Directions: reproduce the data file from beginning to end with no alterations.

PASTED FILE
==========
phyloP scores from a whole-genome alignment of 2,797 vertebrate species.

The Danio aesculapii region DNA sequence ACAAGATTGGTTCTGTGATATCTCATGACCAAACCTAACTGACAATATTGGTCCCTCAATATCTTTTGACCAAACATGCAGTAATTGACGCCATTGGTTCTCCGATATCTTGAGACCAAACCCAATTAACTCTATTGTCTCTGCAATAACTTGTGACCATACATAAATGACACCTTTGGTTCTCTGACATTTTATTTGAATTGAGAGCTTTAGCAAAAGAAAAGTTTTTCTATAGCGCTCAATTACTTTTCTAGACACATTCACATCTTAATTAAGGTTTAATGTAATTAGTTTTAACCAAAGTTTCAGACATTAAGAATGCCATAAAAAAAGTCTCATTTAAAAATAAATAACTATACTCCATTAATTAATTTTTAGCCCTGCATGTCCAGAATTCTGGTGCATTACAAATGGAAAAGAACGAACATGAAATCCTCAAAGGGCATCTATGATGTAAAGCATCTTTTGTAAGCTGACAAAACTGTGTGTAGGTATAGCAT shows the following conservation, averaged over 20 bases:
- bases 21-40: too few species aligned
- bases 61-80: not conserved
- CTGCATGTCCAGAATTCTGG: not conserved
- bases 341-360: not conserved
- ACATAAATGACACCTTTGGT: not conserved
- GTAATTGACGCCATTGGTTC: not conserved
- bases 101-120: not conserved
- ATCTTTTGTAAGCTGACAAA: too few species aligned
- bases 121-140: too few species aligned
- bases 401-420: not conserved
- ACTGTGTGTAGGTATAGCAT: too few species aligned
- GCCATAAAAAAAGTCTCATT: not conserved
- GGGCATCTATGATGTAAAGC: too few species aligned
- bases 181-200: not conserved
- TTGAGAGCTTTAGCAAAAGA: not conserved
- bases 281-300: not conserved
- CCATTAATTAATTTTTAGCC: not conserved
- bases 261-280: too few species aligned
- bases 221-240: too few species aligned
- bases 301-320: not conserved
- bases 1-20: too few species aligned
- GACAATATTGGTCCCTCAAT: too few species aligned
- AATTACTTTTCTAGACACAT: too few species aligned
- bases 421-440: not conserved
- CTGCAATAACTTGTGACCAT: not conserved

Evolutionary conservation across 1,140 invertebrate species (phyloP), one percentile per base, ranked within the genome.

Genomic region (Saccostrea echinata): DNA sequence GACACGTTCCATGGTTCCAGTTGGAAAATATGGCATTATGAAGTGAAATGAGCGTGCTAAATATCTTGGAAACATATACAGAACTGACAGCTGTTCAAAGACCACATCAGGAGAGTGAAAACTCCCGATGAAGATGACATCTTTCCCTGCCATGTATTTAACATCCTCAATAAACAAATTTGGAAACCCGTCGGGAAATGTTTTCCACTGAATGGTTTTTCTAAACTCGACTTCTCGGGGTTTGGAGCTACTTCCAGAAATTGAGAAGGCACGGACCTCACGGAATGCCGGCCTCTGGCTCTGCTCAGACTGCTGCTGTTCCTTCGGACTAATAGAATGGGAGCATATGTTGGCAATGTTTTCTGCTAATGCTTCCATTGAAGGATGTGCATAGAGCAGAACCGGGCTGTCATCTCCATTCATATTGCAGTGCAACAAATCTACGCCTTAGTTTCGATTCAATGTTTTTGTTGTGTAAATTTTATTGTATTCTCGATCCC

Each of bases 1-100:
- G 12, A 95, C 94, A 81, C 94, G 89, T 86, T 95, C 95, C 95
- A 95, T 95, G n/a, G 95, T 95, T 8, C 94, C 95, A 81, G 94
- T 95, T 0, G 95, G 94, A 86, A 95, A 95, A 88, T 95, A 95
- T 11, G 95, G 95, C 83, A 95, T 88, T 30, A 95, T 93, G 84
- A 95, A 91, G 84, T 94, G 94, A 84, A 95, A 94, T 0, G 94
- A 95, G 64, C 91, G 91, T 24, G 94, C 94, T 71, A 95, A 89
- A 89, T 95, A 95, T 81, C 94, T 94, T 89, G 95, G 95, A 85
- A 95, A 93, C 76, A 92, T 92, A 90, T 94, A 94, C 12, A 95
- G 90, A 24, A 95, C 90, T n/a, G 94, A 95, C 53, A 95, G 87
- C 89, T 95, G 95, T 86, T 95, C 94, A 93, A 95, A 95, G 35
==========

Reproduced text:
phyloP scores from a whole-genome alignment of 2,797 vertebrate species.

The Danio aesculapii region DNA sequence ACAAGATTGGTTCTGTGATATCTCATGACCAAACCTAACTGACAATATTGGTCCCTCAATATCTTTTGACCAAACATGCAGTAATTGACGCCATTGGTTCTCCGATATCTTGAGACCAAACCCAATTAACTCTATTGTCTCTGCAATAACTTGTGACCATACATAAATGACACCTTTGGTTCTCTGACATTTTATTTGAATTGAGAGCTTTAGCAAAAGAAAAGTTTTTCTATAGCGCTCAATTACTTTTCTAGACACATTCACATCTTAATTAAGGTTTAATGTAATTAGTTTTAACCAAAGTTTCAGACATTAAGAATGCCATAAAAAAAGTCTCATTTAAAAATAAATAACTATACTCCATTAATTAATTTTTAGCCCTGCATGTCCAGAATTCTGGTGCATTACAAATGGAAAAGAACGAACATGAAATCCTCAAAGGGCATCTATGATGTAAAGCATCTTTTGTAAGCTGACAAAACTGTGTGTAGGTATAGCAT shows the following conservation, averaged over 20 bases:
- bases 21-40: too few species aligned
- bases 61-80: not conserved
- CTGCATGTCCAGAATTCTGG: not conserved
- bases 341-360: not conserved
- ACATAAATGACACCTTTGGT: not conserved
- GTAATTGACGCCATTGGTTC: not conserved
- bases 101-120: not conserved
- ATCTTTTGTAAGCTGACAAA: too few species aligned
- bases 121-140: too few species aligned
- bases 401-420: not conserved
- ACTGTGTGTAGGTATAGCAT: too few species aligned
- GCCATAAAAAAAGTCTCATT: not conserved
- GGGCATCTATGATGTAAAGC: too few species aligned
- bases 181-200: not conserved
- TTGAGAGCTTTAGCAAAAGA: not conserved
- bases 281-300: not conserved
- CCATTAATTAATTTTTAGCC: not conserved
- bases 261-280: too few species aligned
- bases 221-240: too few species aligned
- bases 301-320: not conserved
- bases 1-20: too few species aligned
- GACAATATTGGTCCCTCAAT: too few species aligned
- AATTACTTTTCTAGACACAT: too few species aligned
- bases 421-440: not conserved
- CTGCAATAACTTGTGACCAT: not conserved

Evolutionary conservation across 1,140 invertebrate species (phyloP), one percentile per base, ranked within the genome.

Genomic region (Saccostrea echinata): DNA sequence GACACGTTCCATGGTTCCAGTTGGAAAATATGGCATTATGAAGTGAAATGAGCGTGCTAAATATCTTGGAAACATATACAGAACTGACAGCTGTTCAAAGACCACATCAGGAGAGTGAAAACTCCCGATGAAGATGACATCTTTCCCTGCCATGTATTTAACATCCTCAATAAACAAATTTGGAAACCCGTCGGGAAATGTTTTCCACTGAATGGTTTTTCTAAACTCGACTTCTCGGGGTTTGGAGCTACTTCCAGAAATTGAGAAGGCACGGACCTCACGGAATGCCGGCCTCTGGCTCTGCTCAGACTGCTGCTGTTCCTTCGGACTAATAGAATGGGAGCATATGTTGGCAATGTTTTCTGCTAATGCTTCCATTGAAGGATGTGCATAGAGCAGAACCGGGCTGTCATCTCCATTCATATTGCAGTGCAACAAATCTACGCCTTAGTTTCGATTCAATGTTTTTGTTGTGTAAATTTTATTGTATTCTCGATCCC

Each of bases 1-100:
- G 12, A 95, C 94, A 81, C 94, G 89, T 86, T 95, C 95, C 95
- A 95, T 95, G n/a, G 95, T 95, T 8, C 94, C 95, A 81, G 94
- T 95, T 0, G 95, G 94, A 86, A 95, A 95, A 88, T 95, A 95
- T 11, G 95, G 95, C 83, A 95, T 88, T 30, A 95, T 93, G 84
- A 95, A 91, G 84, T 94, G 94, A 84, A 95, A 94, T 0, G 94
- A 95, G 64, C 91, G 91, T 24, G 94, C 94, T 71, A 95, A 89
- A 89, T 95, A 95, T 81, C 94, T 94, T 89, G 95, G 95, A 85
- A 95, A 93, C 76, A 92, T 92, A 90, T 94, A 94, C 12, A 95
- G 90, A 24, A 95, C 90, T n/a, G 94, A 95, C 53, A 95, G 87
- C 89, T 95, G 95, T 86, T 95, C 94, A 93, A 95, A 95, G 35